Tuesday, April 24, 2012

Daily Rhythm

I'm a teacher, so my job requires I leave the house by 7am and return by about 4:30 p.m. These are not the least family-friendly hours by far. However, Co does freelance work from home, so she is the one available to do all the drop-off and pick-up of the children.

This arrangement wasn't always the case. Until he was two years old, I took Jo on the train to and from the staff daycare at my school every day. Anyone who spoke to me during that period probably knows far too much about my subway travails. I complained about it, but I also treasured that role, the extra time with Jo, regardless of its quality.  Especially as the non-bio mom, that first time around, I appreciated the opportunity to do the hard work of handling childcare.  I prepared his breastmilk bottles, and later his food; dragged blankets back and forth for laundering; entertained Jo on the train with snacks and books and silly songs.  

Last year was Jo's first year at a daycare near home instead of at my job. We ended up with a babysitter for Cho, rather than daycare (not our original intent; long story) so there was no drop-off or pick-up for her, plus the sitter picked Jo up from daycare. I usually arrived home 15 or 20 minutes before the sitter left for the day, and dashed around trying to do things like walk the dog, unload the dishwasher, and write a lesson plan while Co finished up her work day. This year brought more changes: Jo is in a pre-K from which he has to be picked up by 4pm; Cho is now in daycare (a fabulous one recommended by Mean Mama) and we structured her hours similarly. Since I can't reliably be home quite that early, it all falls to Co. It's not forever and she's cheerfully willing to shoulder this burden. I'm grateful for that.

The part I struggle with is arriving home to my family already together, feeling for a brief moment like so many things I don't want to be: an outsider. A dad, home from the work day. A visitor. Co reassures me -- and sometimes, she even manages not to roll her eyes -- that the extra time she gets with the children involves such enriching and rewarding tasks as trying to get them dressed and in and out of carseats. I know I'm not missing anything glamorous, but I still wish I was more present. I want to get to talk to the teachers and feed the kids breakfast and yes, even fight with them, because that's the stuff of parenting.

Ultimately, though, none of this is forever. My teacher's hours frustrate me at times, but the flip side is that I get vacations with my kids. This year that's mostly been Jo, because he is on a public school schedule. Over the summer we can take Cho out of daycare (but keep her spot for a small fee) so I'll get the time with her, too. And next year will bring more changes, since Jo will be in kindergarten. He will likely attend an afterschool program with hours just late enough so that I can pick him up, at least some of the time.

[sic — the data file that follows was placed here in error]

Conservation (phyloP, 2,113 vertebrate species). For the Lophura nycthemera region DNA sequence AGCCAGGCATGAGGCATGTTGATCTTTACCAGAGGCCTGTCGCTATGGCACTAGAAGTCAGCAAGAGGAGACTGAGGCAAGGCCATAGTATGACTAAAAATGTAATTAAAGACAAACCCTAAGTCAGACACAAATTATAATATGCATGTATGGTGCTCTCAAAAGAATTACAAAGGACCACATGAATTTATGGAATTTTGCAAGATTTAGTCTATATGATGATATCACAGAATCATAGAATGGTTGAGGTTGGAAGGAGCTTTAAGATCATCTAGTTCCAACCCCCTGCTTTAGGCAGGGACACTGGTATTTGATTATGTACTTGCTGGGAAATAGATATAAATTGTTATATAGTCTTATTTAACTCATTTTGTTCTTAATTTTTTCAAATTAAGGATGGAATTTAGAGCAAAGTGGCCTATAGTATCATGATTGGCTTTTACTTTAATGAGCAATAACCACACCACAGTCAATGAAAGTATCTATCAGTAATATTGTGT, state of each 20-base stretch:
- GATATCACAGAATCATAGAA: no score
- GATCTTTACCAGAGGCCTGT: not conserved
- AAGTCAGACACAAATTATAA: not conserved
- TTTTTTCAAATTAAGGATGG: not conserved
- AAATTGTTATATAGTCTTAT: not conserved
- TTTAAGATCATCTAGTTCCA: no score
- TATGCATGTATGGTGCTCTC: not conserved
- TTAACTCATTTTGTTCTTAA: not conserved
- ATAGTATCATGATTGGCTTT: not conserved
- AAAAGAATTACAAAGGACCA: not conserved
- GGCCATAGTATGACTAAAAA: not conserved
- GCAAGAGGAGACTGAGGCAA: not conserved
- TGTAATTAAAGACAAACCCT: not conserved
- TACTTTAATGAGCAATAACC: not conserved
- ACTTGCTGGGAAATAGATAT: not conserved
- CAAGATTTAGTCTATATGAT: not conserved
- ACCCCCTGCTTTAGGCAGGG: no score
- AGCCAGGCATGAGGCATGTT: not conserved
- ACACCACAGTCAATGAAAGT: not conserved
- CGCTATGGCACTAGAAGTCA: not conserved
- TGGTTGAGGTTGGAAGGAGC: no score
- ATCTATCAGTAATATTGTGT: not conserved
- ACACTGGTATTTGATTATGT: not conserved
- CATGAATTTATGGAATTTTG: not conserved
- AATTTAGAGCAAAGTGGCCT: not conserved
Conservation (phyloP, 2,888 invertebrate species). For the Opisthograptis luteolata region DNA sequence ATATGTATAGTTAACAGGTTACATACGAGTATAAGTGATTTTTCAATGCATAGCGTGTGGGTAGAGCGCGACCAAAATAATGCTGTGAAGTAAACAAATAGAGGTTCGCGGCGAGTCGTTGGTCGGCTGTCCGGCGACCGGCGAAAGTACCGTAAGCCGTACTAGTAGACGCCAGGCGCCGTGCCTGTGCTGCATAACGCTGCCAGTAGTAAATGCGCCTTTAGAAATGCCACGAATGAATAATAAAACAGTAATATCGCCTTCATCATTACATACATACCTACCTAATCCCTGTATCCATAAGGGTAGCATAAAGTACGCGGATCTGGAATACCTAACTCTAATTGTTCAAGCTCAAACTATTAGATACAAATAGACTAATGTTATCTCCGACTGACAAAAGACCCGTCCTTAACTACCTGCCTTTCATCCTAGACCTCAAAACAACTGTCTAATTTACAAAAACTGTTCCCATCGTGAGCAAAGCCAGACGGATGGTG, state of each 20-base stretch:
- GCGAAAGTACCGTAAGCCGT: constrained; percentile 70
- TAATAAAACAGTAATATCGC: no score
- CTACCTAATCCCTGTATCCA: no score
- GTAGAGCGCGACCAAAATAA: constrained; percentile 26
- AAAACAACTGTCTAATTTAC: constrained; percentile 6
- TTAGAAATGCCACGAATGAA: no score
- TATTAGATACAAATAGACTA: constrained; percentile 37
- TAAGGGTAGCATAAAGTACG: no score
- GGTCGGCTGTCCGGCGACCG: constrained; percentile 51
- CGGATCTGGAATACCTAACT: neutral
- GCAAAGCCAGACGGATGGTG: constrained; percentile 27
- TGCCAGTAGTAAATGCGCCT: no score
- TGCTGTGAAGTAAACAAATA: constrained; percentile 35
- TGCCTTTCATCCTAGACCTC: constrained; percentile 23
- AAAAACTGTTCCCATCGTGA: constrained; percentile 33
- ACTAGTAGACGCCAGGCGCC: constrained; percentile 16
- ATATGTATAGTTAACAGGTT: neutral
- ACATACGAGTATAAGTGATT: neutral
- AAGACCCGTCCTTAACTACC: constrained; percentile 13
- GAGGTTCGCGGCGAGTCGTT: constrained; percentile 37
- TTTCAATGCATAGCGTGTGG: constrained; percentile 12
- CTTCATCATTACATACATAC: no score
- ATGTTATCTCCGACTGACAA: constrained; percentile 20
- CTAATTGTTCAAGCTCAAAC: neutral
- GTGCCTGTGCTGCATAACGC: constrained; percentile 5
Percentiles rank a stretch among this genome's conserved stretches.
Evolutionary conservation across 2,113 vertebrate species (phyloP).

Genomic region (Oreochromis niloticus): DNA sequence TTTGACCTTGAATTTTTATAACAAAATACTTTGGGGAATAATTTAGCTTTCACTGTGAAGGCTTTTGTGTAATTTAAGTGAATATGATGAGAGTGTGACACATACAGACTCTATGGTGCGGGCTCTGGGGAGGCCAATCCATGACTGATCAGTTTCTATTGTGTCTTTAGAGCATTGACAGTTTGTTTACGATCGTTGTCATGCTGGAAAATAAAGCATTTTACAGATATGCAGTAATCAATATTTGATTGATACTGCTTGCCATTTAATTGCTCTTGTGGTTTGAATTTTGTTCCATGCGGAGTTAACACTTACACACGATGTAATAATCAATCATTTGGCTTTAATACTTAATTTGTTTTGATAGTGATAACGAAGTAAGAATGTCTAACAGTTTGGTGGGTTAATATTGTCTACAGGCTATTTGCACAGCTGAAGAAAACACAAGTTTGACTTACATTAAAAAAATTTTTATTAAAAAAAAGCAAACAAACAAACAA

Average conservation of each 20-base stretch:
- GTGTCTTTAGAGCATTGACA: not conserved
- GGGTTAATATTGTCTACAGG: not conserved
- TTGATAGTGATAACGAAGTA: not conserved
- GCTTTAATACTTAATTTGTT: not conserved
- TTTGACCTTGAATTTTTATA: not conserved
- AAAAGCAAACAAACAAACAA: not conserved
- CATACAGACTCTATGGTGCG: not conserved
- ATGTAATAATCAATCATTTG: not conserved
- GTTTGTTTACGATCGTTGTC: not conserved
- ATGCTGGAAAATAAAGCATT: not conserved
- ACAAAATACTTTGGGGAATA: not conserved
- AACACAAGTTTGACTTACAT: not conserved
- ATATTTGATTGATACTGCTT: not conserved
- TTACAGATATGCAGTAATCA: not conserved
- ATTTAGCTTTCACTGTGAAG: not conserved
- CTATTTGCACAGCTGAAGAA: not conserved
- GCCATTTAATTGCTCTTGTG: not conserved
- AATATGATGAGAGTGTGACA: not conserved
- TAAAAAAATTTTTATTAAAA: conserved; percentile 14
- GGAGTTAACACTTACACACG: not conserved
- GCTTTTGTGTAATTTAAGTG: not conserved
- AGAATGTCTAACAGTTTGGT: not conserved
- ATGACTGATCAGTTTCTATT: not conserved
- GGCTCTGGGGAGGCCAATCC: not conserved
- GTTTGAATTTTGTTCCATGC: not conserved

But this year I've been struggling with feeling absent. And a part of that, for me, means continuing to struggle with what it means to be a mom in a two-mom family. If Co is inhabiting the role traditionally given the "mom" (as far as shuttling the kids around), then who am I? There are many excellent answers to that question, but there have been some dark times this year when I didn't think there was one at all.

3 comments:

Zach said...

Reading your post about splitting up parenthood responsibilities really hit home for me.
I'm a law student, about to graduate. My wife, who gave birth, is a PhD student slowly attempting to write her dissertation and teach an online class. We had intended to be such equal parents, with me doing law school from 10am-4pm each day, her doing grad school from 5pm-11pm each day, and splitting the rest. That didn't work, at all. My course schedule ended up being 8:30am-4:30pm solidly some days, and I always feel so much pressure to be doing schoolwork all the time I'm not in class. My wife didn't want to be doing her schoolwork much anyway, and needs large chunks of quiet time if she is to write, and the coffeeshops near us are all closed by 7pm anyway so she's at home with us...having family time, not working, splitting up the childcare so I can get my work done (which always has a deadline) and because my wife doesn't really want to work anyway (and her work has almost no deadlines)... So I spend very little time as primary parent, even though the reason we started having kids now was so I could spend time with the munchkin before I started having crazy attorney hours.
I don't anticipate studying for the bar will be any better in terms of scheduling, and then once work starts it will be even worse. It makes me sad, but it's hard to know what to change at this point. Ideally we'd be able to afford some childcare so my wife could get her dissertation done during the day and we could spend family time together at night, but we can't afford that (and my attorney salary won't help--it's low-paid public interest work).
Anyway, all of that is just to say thanks for writing this. Our almost-5 month old is napping on my leg as I type this, and I'm going to go back to just enjoying that, and her, while I still can.

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